Within these firms, product teams are so large, they’re typically organised into three specialist groups:

Product Strategy – This team implement plans of the firm’s leadership, and execute the strategic growth agenda. They will develop product concepts in conjunction with sales teams and strategic partners, project their P/L viability thresholds and long-term value proposition, undertake peer group analysis and competitor positioning, map out resource, operational, risk, other functional stakeholder and vendor requirements, along with timeframes, drive internal education and obtain necessary senior management buy-in.

Product Development – This group are the execution leaders, the project delivery specialists. Like the conductor of the orchestra, they will direct every part of the performance, engaging with counsel, tax advisors, vendors, agents, internal working groups, even anchor investors, and coordinating all moving parts of the process to ensure the final product is delivered, as designed, within budget, within the deadline.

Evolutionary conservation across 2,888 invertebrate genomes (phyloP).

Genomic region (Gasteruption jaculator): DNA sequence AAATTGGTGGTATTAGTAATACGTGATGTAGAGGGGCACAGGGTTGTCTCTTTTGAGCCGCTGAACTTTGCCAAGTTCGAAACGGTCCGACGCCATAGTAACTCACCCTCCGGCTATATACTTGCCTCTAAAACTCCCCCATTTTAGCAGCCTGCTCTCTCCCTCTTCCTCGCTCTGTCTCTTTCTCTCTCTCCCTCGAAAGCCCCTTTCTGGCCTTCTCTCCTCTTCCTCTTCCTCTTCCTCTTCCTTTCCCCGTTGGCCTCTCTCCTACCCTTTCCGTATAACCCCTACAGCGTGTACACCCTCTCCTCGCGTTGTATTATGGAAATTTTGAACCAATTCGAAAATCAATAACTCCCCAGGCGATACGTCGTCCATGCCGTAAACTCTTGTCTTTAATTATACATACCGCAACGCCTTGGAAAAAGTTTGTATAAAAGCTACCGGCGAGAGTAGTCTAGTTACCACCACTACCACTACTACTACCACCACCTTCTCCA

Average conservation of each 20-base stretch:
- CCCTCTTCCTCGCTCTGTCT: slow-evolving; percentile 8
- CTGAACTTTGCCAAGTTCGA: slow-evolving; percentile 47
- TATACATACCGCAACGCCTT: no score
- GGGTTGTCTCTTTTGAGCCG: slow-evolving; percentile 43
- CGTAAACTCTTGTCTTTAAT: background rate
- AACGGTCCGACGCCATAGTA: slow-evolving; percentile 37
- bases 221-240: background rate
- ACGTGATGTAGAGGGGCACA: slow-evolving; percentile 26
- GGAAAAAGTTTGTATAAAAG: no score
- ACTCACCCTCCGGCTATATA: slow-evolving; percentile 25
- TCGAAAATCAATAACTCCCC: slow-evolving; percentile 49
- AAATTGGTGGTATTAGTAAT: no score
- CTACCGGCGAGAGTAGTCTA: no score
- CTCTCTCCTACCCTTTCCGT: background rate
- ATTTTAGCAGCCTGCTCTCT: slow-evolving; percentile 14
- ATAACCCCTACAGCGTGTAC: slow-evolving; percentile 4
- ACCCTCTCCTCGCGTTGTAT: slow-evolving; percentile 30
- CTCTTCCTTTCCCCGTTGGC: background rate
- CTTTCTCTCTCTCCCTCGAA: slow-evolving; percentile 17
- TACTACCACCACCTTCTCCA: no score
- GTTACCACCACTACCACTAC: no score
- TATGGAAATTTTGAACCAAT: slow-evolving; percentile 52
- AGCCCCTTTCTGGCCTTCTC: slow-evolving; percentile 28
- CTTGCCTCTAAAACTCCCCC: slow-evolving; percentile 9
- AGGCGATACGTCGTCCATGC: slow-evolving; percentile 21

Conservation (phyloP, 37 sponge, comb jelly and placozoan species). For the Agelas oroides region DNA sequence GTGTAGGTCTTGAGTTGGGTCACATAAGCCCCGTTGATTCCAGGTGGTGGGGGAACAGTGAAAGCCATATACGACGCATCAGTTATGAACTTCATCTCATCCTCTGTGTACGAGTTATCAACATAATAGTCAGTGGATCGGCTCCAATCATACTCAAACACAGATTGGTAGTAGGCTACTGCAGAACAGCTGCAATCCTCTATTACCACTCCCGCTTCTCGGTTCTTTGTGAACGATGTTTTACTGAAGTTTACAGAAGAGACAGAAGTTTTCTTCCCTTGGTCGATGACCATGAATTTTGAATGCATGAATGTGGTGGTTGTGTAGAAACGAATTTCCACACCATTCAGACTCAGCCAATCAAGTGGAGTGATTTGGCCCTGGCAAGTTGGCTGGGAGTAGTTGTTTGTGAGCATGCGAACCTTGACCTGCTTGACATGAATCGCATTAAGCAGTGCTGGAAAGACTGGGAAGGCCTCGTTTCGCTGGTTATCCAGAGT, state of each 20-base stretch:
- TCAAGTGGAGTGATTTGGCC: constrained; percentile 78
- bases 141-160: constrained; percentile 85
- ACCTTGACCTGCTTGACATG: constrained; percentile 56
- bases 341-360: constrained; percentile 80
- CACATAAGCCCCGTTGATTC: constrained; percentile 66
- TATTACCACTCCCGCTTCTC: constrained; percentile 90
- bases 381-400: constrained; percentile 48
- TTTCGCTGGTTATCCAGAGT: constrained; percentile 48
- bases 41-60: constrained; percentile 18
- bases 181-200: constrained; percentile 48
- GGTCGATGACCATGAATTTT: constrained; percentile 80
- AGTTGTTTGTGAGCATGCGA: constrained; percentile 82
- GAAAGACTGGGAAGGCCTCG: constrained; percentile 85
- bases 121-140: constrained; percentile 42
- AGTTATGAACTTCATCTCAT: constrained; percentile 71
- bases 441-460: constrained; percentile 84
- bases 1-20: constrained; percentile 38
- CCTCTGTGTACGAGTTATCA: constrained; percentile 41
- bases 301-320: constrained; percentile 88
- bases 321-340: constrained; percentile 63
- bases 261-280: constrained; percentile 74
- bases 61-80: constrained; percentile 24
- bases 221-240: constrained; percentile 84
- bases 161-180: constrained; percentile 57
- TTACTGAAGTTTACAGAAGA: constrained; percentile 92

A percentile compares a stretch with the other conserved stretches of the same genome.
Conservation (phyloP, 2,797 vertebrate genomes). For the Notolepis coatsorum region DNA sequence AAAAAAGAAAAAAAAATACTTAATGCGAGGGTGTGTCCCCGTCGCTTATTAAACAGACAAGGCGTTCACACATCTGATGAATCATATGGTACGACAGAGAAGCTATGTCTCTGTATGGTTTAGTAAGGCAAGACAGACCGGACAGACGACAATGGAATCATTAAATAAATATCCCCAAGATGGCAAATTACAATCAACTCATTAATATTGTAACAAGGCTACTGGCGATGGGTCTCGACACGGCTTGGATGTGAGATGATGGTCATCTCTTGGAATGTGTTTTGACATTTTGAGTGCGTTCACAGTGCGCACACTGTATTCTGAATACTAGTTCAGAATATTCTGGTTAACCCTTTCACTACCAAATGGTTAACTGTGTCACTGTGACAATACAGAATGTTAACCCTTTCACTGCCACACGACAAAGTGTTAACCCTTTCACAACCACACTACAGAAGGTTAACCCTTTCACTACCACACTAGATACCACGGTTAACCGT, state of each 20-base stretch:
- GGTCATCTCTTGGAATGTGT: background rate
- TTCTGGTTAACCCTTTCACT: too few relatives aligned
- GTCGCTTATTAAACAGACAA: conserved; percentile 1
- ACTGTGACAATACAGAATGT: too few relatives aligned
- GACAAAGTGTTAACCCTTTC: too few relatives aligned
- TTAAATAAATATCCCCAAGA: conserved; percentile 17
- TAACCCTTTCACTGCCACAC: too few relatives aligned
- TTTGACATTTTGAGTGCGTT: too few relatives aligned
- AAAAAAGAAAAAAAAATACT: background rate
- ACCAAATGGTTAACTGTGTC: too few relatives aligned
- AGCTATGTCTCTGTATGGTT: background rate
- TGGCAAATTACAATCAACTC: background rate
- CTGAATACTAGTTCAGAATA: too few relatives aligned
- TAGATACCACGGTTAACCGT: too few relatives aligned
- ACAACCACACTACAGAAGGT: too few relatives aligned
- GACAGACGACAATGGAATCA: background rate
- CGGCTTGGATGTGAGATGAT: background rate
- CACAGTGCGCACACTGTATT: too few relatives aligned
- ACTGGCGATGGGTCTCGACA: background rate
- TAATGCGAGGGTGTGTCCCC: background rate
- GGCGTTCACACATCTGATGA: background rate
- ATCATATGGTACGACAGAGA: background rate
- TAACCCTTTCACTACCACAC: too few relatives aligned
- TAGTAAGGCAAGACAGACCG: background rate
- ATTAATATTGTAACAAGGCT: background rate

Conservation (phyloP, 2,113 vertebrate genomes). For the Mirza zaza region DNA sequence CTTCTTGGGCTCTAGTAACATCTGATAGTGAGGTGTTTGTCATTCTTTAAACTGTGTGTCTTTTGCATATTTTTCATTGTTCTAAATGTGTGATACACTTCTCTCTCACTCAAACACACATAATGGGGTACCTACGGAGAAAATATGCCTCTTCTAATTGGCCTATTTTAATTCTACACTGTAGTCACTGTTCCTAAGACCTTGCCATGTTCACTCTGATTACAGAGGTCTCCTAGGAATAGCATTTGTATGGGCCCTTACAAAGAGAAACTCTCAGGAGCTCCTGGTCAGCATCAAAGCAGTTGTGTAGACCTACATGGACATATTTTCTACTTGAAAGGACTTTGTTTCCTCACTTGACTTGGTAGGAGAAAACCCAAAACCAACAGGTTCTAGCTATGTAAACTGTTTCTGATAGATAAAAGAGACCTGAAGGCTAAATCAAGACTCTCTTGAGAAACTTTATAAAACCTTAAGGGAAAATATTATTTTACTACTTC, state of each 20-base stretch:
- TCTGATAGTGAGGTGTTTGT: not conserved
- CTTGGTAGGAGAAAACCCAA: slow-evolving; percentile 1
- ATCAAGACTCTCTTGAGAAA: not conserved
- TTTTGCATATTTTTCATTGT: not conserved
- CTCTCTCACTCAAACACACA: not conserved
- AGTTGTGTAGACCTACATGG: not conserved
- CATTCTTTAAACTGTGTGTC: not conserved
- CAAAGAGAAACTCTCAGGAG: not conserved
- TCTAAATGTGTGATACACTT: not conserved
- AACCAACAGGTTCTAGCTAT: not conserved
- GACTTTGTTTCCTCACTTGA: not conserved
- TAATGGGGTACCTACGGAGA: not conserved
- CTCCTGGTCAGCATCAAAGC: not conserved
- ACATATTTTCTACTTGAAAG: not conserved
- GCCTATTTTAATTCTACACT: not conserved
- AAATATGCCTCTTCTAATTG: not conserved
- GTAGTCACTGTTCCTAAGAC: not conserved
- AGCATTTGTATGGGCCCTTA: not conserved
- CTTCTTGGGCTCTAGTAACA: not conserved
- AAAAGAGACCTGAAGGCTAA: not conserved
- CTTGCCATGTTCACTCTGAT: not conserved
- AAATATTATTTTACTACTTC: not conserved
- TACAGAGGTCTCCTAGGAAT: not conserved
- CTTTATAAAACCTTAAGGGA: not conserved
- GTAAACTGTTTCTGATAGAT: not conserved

Product Management – Often considered the more procedural aspect of the product lifecycle, but vital to ensuring that it remains fit for purpose, and a competitive investment for clients and prospects. The work of this unit will be to conduct product performance and literature reviews, implement changes (amendments, mergers, liquidations), support operational enhancements, respond to investor needs, ensure ongoing compliance with regulatory requirements, maintain product line budgets and financial forecasts.

An essential skill, foundational across each of these divisions, is financial modelling.

Whilst analytical rigour is invariably applied by investment teams, financial discipline is equally required within the product function. Effective product strategy teams will facilitate pricing analysis (with knowledge of different pricing methods across product types, including sub-advisory mandates, setting levels within RFPs based on in-depth revenue analysis at different AUM thresholds), peer group benchmarking and competitive positioning, the effect of active ESG selection on price and performance. Profitability analysis is a core responsibility of any product management team, with a focus on performance reviews, cost management and rationalisation.